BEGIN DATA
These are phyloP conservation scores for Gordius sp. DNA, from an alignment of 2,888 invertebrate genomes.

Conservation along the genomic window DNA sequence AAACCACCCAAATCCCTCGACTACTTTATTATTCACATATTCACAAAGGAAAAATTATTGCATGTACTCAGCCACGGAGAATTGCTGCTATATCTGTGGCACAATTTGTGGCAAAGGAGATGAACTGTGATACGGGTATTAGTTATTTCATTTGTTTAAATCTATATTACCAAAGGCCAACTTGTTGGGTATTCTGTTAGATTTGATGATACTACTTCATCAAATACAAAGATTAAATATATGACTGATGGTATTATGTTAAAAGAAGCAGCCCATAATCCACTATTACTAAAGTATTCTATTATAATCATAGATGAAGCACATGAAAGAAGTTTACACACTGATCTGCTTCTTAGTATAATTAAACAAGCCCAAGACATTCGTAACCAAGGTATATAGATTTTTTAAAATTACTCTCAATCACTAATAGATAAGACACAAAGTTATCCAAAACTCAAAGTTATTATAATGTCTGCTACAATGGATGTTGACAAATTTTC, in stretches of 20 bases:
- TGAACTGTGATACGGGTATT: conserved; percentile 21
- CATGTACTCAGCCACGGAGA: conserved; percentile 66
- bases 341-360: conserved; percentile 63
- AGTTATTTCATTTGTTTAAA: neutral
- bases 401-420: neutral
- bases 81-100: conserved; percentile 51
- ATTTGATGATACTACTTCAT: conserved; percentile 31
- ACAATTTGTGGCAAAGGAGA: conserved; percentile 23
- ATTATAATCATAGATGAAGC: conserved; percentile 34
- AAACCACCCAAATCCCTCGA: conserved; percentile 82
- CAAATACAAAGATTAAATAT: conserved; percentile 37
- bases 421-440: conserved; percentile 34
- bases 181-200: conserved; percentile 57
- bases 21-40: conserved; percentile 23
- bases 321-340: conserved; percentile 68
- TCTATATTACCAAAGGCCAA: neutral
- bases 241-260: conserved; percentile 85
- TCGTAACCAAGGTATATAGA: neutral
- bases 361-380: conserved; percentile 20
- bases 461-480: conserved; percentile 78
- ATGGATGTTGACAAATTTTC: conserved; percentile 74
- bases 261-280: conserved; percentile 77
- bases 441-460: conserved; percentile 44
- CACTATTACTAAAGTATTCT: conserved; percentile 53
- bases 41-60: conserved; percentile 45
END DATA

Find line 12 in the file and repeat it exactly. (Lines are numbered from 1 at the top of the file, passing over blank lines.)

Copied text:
- AAACCACCCAAATCCCTCGA: conserved; percentile 82